They call themselves Deoli-wallahs, the people of Deoli. It’s a place they remember vividly even though they lived there over 50 years ago.
The memories seem almost idyllic, of long summer days, slingshots, camels. But it all happened behind barbed wire, under the watchful eyes of soldiers with guns. Deoli, a military camp in the deserts of Rajasthan in western India, was where thousands of Chinese-Indians were interned in 1962 after India and China went to war.
That war lasted barely a month, but the Chinese languished in the camps for four years or more.
That year, on August 15, 13-year-old Steven Wan was marching in a school parade saluting the Indian flag to mark Indian Independence Day. Three months later his entire family was packed into a train that chugged slowly across 1,000 miles until it reached Rajasthan.
The train was filled with Chinese families who had been picked up under the Defence of India Act of 1962, modeled on the same law that the US used to intern Japanese Americans two decades earlier. The Deoli internees were eventually never charged with espionage or sedition. But they were not set free either.
It’s a spot in Indian history that few Indians know about. There was no apology, no reparations. Even the Chinese, traumatized by the experience spoke little about it. When they were finally released many chose to leave India.
Wan was so embittered he never admitted he was from India for years. He would tell people he was from Taiwan.
Michael Cheng, another internee, remembers seeing his father handcuffed like a common felon. He says he was a broken man afterward. Their businesses were seized by others, and for 30 years they waged a legal battle to get their restaurant back, eventually winning in the High Court.
“By then all the brothers had left already,” he says with a rueful smile. He had lived three generations in India but now he lives in North Carolina.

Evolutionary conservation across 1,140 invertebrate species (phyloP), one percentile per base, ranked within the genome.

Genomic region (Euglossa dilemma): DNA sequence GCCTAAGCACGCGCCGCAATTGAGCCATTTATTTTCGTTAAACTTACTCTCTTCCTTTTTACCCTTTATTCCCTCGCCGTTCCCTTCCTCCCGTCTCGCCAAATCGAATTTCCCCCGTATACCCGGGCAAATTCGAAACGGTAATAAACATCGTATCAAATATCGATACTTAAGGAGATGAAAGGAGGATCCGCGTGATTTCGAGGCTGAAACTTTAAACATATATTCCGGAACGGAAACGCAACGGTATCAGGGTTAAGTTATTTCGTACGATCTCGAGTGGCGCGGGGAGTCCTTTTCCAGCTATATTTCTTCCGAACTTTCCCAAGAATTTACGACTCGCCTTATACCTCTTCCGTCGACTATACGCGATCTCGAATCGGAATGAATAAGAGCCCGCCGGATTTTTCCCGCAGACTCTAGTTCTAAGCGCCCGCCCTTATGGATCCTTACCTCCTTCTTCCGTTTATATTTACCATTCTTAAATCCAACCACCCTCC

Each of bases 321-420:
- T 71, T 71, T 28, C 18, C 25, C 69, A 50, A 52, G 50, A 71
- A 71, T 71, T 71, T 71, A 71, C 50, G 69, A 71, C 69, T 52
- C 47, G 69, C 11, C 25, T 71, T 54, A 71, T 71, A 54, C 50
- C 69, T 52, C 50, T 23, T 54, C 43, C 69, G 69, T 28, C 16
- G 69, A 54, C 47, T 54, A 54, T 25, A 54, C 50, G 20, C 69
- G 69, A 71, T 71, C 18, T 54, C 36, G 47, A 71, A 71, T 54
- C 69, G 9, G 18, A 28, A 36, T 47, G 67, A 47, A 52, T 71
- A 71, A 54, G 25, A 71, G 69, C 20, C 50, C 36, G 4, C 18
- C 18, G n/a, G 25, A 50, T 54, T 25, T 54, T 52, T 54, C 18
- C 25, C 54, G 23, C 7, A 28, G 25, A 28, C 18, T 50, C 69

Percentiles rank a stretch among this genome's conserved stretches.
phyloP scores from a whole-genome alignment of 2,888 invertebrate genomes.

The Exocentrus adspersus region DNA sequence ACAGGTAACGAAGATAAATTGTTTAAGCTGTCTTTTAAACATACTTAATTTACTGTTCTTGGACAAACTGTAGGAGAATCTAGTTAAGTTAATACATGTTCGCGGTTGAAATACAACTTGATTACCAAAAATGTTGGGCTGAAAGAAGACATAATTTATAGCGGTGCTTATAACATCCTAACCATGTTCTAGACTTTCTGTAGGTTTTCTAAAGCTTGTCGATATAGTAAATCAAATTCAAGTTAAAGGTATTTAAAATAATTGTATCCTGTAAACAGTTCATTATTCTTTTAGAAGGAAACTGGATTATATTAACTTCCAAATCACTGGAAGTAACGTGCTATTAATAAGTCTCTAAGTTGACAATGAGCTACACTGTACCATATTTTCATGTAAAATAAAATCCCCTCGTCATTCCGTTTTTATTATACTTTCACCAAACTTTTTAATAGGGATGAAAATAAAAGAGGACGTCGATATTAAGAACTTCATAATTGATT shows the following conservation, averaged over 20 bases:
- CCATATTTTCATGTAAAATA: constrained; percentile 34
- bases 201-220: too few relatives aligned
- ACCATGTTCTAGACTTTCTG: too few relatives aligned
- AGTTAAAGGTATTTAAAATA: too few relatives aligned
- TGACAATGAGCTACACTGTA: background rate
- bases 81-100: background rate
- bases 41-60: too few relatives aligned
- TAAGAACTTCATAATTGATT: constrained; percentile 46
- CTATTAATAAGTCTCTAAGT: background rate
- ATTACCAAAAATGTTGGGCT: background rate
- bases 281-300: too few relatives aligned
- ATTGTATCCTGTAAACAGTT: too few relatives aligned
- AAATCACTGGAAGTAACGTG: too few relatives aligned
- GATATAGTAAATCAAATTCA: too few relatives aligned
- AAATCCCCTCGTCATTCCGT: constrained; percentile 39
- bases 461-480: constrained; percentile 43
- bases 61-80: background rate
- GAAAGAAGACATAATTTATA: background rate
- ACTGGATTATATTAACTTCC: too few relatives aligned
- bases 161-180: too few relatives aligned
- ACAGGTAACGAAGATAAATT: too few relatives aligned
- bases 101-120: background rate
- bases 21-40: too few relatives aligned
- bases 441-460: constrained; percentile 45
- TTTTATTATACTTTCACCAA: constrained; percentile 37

“We left the country because of mistrust. Otherwise today we might still be Indian.”
Cheng, Wan and fellow internees Yin Marsh and Joy Ma from California came to India recently. They had many questions.
Why were they kept in the camp for so long after the war ended?
Why were their movements restricted afterward though no one was ever charged?
Would the Indian government apologize?
Would they build a monument in Deoli?
These are uncomfortable questions. Under Jawaharlal Nehru, India’s first prime minister, India was a founding signatory to the Universal Declaration of Human Rights. Nehru was himself imprisoned in Deoli by the British as a freedom fighter before Independence.
It was a bitter irony that under his watch several thousand Chinese were imprisoned there just for being Chinese.
Marsh titled her memoir of her time in the camp "Doing Time with Nehru." She says going to meetings marking the 50th anniversary of the Japanese internment in the US inspired her to reopen this conversation. Now they are setting up an organization in consultation with an American lawyer to push for answers.
It’s not as if Deoli was a concentration camp. They were not tortured. Cheng remembers how they would take tubing from old tires and make a slingshot to try and shoot pigeons. Marsh laughs as she recalls how the camp cooks once tried to serve them camel meat. Wan remembers the pink medicine that was given for every kind of ailment. But several internees died in the camp from sunstroke, unable to take the heat.
In 1964 the government announced plans to deport them to China, though many had fled to India after Mao’s Communist revolution.
Monica Liu, now a successful restaurateur in Kolkata’s Chinatown, says her family almost abandoned her mother for wanting to go to China while her father wanted to stay in India. When they finally left the camp their troubles did not end. They were broke with nowhere to go. Liu’s mother started selling steamed dumplings at a school to make ends meet.
Wan remembers his family being brought back to Calcutta. Some other internees who had been released earlier came to the station to welcome them. They were promptly re-arrested because they did not have the permit to come to the station. They took shelter in a Chinese temple and funeral home.
“We were woken up at 5 by people bringing a body in for funeral service,” Wan remembers. “We were thrown on the side of the street with our blankets. That was our first night of freedom.”
Now over 50 years later, they say they do not hold out much hope for reparations. But a memorial, some kind of acknowledgement, would go a long way. Liu says she is doing well now. She has five successful restaurants and even opened an Indian restaurant in China for a while.
“I don’t want to remember the bad thing that happened to us,” she says. “But no one will forget.” She says to this day there are some vegetables she cannot eat — potatoes and lauki (a kind of squash). “For five and a half years I was eating that only. I don’t want to smell that even.”
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